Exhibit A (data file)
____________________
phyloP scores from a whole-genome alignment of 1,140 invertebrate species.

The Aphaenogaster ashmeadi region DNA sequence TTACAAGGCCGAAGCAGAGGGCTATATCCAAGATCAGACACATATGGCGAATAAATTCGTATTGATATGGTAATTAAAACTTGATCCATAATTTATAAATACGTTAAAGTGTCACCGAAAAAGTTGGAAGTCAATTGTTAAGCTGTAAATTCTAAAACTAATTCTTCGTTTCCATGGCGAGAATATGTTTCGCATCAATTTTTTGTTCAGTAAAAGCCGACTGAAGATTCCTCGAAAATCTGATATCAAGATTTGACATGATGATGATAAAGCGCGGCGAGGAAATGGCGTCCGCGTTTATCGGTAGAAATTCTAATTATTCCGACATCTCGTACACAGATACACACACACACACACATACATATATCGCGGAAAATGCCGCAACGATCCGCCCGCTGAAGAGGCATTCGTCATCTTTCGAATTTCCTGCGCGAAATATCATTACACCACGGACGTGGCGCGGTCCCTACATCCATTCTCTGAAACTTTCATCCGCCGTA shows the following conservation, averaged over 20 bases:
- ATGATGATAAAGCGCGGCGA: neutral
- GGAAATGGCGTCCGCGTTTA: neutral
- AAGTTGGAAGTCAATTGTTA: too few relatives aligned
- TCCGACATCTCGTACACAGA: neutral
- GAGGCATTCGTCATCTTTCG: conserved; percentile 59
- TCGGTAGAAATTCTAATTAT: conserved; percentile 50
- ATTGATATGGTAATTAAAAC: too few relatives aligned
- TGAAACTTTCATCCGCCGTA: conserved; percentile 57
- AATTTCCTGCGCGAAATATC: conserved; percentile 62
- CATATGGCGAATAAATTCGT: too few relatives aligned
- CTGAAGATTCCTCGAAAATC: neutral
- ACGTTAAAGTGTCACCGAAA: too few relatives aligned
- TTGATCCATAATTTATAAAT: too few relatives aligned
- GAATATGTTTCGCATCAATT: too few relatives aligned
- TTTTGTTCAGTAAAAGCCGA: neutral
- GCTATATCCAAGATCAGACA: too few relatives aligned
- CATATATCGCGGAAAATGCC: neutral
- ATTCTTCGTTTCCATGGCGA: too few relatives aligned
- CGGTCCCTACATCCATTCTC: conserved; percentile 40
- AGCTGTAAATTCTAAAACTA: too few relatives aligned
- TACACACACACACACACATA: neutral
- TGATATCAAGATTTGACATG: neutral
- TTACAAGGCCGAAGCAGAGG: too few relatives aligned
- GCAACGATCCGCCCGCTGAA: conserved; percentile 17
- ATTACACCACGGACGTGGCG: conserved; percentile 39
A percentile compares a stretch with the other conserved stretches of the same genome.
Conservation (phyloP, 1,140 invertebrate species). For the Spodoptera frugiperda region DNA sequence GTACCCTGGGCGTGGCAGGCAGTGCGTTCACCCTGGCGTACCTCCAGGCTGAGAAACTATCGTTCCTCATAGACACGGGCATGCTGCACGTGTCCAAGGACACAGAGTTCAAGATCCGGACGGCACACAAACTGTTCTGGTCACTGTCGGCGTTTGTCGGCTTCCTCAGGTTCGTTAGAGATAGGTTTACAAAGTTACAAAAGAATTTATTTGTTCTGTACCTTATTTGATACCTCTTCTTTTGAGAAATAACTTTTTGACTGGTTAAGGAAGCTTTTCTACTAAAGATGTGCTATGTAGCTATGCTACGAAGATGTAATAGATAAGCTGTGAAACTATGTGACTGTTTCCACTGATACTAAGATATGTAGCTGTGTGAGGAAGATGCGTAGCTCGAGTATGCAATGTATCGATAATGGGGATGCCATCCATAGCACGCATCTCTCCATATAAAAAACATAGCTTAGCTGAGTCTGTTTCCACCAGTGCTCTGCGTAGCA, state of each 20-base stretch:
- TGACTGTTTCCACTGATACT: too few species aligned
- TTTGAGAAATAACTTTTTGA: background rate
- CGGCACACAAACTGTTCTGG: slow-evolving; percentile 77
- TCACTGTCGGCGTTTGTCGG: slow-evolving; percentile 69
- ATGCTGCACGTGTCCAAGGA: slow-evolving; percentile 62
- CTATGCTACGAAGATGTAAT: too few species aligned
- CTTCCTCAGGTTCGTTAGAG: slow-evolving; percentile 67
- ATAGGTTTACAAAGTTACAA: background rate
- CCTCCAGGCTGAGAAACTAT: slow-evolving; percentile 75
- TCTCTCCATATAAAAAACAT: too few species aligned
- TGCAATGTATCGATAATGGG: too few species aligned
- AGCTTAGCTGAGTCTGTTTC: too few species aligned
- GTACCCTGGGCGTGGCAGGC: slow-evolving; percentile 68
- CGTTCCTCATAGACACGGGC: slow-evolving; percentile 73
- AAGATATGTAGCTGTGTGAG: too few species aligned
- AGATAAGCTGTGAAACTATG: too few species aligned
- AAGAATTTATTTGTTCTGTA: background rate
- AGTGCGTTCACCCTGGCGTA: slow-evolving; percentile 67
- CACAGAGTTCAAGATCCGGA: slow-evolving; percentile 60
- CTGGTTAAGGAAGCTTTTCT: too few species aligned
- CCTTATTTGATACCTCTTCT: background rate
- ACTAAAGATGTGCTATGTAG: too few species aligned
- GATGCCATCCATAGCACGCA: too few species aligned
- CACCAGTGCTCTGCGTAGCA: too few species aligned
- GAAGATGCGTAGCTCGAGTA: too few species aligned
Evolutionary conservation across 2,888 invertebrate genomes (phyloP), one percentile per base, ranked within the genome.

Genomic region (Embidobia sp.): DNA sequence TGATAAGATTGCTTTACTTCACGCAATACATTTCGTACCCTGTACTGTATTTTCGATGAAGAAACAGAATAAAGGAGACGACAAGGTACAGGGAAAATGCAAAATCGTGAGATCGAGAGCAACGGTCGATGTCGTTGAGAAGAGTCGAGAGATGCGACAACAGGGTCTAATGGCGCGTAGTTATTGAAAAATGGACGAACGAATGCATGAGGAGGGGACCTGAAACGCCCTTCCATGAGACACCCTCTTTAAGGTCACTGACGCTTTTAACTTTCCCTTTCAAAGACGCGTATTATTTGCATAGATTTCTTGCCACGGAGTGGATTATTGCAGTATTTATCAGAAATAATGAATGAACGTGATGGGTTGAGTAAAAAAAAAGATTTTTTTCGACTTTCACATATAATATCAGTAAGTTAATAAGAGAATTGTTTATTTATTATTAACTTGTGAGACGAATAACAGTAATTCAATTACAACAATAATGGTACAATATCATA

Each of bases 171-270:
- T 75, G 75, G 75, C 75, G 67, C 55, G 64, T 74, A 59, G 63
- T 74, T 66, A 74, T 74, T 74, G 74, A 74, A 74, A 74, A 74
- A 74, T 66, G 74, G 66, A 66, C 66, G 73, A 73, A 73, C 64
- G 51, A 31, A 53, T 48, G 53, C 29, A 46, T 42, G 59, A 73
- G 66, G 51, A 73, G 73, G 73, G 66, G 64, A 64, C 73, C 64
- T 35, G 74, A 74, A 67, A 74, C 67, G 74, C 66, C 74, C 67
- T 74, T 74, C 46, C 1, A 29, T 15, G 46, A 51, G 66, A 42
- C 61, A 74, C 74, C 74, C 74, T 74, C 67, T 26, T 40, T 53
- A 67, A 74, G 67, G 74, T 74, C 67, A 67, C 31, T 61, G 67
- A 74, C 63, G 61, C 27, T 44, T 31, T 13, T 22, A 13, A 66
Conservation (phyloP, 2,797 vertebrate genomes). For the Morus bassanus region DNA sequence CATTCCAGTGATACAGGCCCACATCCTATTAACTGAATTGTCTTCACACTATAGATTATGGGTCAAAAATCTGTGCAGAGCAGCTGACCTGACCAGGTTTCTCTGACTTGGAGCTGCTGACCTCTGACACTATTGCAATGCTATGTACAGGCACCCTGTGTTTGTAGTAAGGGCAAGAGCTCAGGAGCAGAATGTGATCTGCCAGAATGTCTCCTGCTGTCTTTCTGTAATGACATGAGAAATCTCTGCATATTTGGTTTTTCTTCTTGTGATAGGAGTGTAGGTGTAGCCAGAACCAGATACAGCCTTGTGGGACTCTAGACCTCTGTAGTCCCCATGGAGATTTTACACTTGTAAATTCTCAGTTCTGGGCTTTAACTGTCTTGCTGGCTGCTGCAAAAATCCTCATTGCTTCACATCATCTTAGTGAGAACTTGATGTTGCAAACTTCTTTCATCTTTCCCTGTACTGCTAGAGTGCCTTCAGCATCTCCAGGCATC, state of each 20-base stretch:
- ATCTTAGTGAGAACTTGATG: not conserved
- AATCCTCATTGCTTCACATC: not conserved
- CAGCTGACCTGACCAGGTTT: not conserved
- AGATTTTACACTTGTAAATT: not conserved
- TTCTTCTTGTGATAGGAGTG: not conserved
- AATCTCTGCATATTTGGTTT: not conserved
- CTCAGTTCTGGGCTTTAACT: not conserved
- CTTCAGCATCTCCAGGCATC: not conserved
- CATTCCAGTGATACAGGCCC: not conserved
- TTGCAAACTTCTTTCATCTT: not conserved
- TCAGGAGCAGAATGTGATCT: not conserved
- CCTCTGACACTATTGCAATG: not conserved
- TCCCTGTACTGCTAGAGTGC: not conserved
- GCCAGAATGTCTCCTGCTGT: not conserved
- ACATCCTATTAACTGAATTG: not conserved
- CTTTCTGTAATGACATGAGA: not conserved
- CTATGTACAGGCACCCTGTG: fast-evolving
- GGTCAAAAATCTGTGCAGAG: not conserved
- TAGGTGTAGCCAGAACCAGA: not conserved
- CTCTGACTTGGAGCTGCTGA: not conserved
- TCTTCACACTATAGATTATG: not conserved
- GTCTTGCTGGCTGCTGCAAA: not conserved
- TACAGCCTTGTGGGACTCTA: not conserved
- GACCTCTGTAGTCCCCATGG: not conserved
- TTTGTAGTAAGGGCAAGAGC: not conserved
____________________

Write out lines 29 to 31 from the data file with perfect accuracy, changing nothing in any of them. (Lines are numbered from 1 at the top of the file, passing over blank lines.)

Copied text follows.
Conservation (phyloP, 1,140 invertebrate species). For the Spodoptera frugiperda region DNA sequence GTACCCTGGGCGTGGCAGGCAGTGCGTTCACCCTGGCGTACCTCCAGGCTGAGAAACTATCGTTCCTCATAGACACGGGCATGCTGCACGTGTCCAAGGACACAGAGTTCAAGATCCGGACGGCACACAAACTGTTCTGGTCACTGTCGGCGTTTGTCGGCTTCCTCAGGTTCGTTAGAGATAGGTTTACAAAGTTACAAAAGAATTTATTTGTTCTGTACCTTATTTGATACCTCTTCTTTTGAGAAATAACTTTTTGACTGGTTAAGGAAGCTTTTCTACTAAAGATGTGCTATGTAGCTATGCTACGAAGATGTAATAGATAAGCTGTGAAACTATGTGACTGTTTCCACTGATACTAAGATATGTAGCTGTGTGAGGAAGATGCGTAGCTCGAGTATGCAATGTATCGATAATGGGGATGCCATCCATAGCACGCATCTCTCCATATAAAAAACATAGCTTAGCTGAGTCTGTTTCCACCAGTGCTCTGCGTAGCA, state of each 20-base stretch:
- TGACTGTTTCCACTGATACT: too few species aligned
- TTTGAGAAATAACTTTTTGA: background rate